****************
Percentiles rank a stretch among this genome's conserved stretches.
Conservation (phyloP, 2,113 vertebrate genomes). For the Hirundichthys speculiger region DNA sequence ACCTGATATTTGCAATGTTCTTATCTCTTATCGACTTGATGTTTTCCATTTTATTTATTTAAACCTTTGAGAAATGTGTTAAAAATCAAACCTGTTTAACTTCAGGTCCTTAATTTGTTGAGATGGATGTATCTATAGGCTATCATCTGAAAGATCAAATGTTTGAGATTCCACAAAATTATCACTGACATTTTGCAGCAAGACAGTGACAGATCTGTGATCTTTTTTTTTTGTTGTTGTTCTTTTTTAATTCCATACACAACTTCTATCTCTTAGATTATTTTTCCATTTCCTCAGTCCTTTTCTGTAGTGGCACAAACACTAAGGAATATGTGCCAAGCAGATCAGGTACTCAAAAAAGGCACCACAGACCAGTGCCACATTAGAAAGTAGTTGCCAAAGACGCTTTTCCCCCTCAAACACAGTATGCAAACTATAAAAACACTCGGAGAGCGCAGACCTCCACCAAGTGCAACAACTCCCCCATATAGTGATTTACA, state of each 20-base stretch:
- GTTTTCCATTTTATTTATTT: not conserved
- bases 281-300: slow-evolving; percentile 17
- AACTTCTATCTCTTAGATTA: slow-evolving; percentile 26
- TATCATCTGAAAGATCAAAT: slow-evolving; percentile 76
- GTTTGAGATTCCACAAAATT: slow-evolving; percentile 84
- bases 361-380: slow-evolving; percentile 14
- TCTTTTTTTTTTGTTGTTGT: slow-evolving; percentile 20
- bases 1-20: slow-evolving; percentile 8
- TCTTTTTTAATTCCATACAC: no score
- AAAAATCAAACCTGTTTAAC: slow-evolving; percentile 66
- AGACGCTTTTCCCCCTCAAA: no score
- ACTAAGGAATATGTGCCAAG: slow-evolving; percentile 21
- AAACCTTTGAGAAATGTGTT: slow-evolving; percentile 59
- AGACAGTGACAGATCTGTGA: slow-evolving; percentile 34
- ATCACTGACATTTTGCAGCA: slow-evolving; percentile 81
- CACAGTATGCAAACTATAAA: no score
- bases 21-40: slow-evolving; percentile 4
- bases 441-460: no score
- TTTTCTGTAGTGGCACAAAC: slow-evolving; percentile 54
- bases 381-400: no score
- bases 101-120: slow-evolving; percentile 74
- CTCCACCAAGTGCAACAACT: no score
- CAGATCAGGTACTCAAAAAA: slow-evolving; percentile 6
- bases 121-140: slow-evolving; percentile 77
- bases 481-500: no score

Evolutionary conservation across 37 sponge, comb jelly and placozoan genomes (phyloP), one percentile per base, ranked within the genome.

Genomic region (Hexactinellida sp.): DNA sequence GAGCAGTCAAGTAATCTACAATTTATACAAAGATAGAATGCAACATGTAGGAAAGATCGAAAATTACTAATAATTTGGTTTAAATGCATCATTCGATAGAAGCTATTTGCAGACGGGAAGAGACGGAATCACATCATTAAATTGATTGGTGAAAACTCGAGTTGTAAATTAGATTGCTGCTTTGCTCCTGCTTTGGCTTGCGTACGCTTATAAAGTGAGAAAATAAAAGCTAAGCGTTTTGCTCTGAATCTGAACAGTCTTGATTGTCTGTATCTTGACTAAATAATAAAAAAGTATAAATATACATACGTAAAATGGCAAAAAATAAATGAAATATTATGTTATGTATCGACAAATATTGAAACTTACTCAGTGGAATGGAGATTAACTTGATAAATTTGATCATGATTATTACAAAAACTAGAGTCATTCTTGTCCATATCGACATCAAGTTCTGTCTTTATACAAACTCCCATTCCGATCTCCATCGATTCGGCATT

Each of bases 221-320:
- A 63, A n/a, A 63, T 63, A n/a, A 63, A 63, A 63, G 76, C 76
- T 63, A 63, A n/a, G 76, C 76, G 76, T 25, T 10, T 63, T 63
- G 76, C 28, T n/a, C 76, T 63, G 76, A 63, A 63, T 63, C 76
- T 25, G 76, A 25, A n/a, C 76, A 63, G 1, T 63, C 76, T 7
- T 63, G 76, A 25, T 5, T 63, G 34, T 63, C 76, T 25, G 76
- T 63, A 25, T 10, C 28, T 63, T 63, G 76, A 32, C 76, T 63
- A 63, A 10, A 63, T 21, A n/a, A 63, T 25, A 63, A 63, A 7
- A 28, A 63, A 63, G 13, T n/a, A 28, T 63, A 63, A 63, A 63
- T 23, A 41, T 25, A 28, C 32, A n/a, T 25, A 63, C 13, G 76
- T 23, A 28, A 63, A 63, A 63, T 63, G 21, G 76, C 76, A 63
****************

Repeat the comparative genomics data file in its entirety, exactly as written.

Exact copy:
Percentiles rank a stretch among this genome's conserved stretches.
Conservation (phyloP, 2,113 vertebrate genomes). For the Hirundichthys speculiger region DNA sequence ACCTGATATTTGCAATGTTCTTATCTCTTATCGACTTGATGTTTTCCATTTTATTTATTTAAACCTTTGAGAAATGTGTTAAAAATCAAACCTGTTTAACTTCAGGTCCTTAATTTGTTGAGATGGATGTATCTATAGGCTATCATCTGAAAGATCAAATGTTTGAGATTCCACAAAATTATCACTGACATTTTGCAGCAAGACAGTGACAGATCTGTGATCTTTTTTTTTTGTTGTTGTTCTTTTTTAATTCCATACACAACTTCTATCTCTTAGATTATTTTTCCATTTCCTCAGTCCTTTTCTGTAGTGGCACAAACACTAAGGAATATGTGCCAAGCAGATCAGGTACTCAAAAAAGGCACCACAGACCAGTGCCACATTAGAAAGTAGTTGCCAAAGACGCTTTTCCCCCTCAAACACAGTATGCAAACTATAAAAACACTCGGAGAGCGCAGACCTCCACCAAGTGCAACAACTCCCCCATATAGTGATTTACA, state of each 20-base stretch:
- GTTTTCCATTTTATTTATTT: not conserved
- bases 281-300: slow-evolving; percentile 17
- AACTTCTATCTCTTAGATTA: slow-evolving; percentile 26
- TATCATCTGAAAGATCAAAT: slow-evolving; percentile 76
- GTTTGAGATTCCACAAAATT: slow-evolving; percentile 84
- bases 361-380: slow-evolving; percentile 14
- TCTTTTTTTTTTGTTGTTGT: slow-evolving; percentile 20
- bases 1-20: slow-evolving; percentile 8
- TCTTTTTTAATTCCATACAC: no score
- AAAAATCAAACCTGTTTAAC: slow-evolving; percentile 66
- AGACGCTTTTCCCCCTCAAA: no score
- ACTAAGGAATATGTGCCAAG: slow-evolving; percentile 21
- AAACCTTTGAGAAATGTGTT: slow-evolving; percentile 59
- AGACAGTGACAGATCTGTGA: slow-evolving; percentile 34
- ATCACTGACATTTTGCAGCA: slow-evolving; percentile 81
- CACAGTATGCAAACTATAAA: no score
- bases 21-40: slow-evolving; percentile 4
- bases 441-460: no score
- TTTTCTGTAGTGGCACAAAC: slow-evolving; percentile 54
- bases 381-400: no score
- bases 101-120: slow-evolving; percentile 74
- CTCCACCAAGTGCAACAACT: no score
- CAGATCAGGTACTCAAAAAA: slow-evolving; percentile 6
- bases 121-140: slow-evolving; percentile 77
- bases 481-500: no score

Evolutionary conservation across 37 sponge, comb jelly and placozoan genomes (phyloP), one percentile per base, ranked within the genome.

Genomic region (Hexactinellida sp.): DNA sequence GAGCAGTCAAGTAATCTACAATTTATACAAAGATAGAATGCAACATGTAGGAAAGATCGAAAATTACTAATAATTTGGTTTAAATGCATCATTCGATAGAAGCTATTTGCAGACGGGAAGAGACGGAATCACATCATTAAATTGATTGGTGAAAACTCGAGTTGTAAATTAGATTGCTGCTTTGCTCCTGCTTTGGCTTGCGTACGCTTATAAAGTGAGAAAATAAAAGCTAAGCGTTTTGCTCTGAATCTGAACAGTCTTGATTGTCTGTATCTTGACTAAATAATAAAAAAGTATAAATATACATACGTAAAATGGCAAAAAATAAATGAAATATTATGTTATGTATCGACAAATATTGAAACTTACTCAGTGGAATGGAGATTAACTTGATAAATTTGATCATGATTATTACAAAAACTAGAGTCATTCTTGTCCATATCGACATCAAGTTCTGTCTTTATACAAACTCCCATTCCGATCTCCATCGATTCGGCATT

Each of bases 221-320:
- A 63, A n/a, A 63, T 63, A n/a, A 63, A 63, A 63, G 76, C 76
- T 63, A 63, A n/a, G 76, C 76, G 76, T 25, T 10, T 63, T 63
- G 76, C 28, T n/a, C 76, T 63, G 76, A 63, A 63, T 63, C 76
- T 25, G 76, A 25, A n/a, C 76, A 63, G 1, T 63, C 76, T 7
- T 63, G 76, A 25, T 5, T 63, G 34, T 63, C 76, T 25, G 76
- T 63, A 25, T 10, C 28, T 63, T 63, G 76, A 32, C 76, T 63
- A 63, A 10, A 63, T 21, A n/a, A 63, T 25, A 63, A 63, A 7
- A 28, A 63, A 63, G 13, T n/a, A 28, T 63, A 63, A 63, A 63
- T 23, A 41, T 25, A 28, C 32, A n/a, T 25, A 63, C 13, G 76
- T 23, A 28, A 63, A 63, A 63, T 63, G 21, G 76, C 76, A 63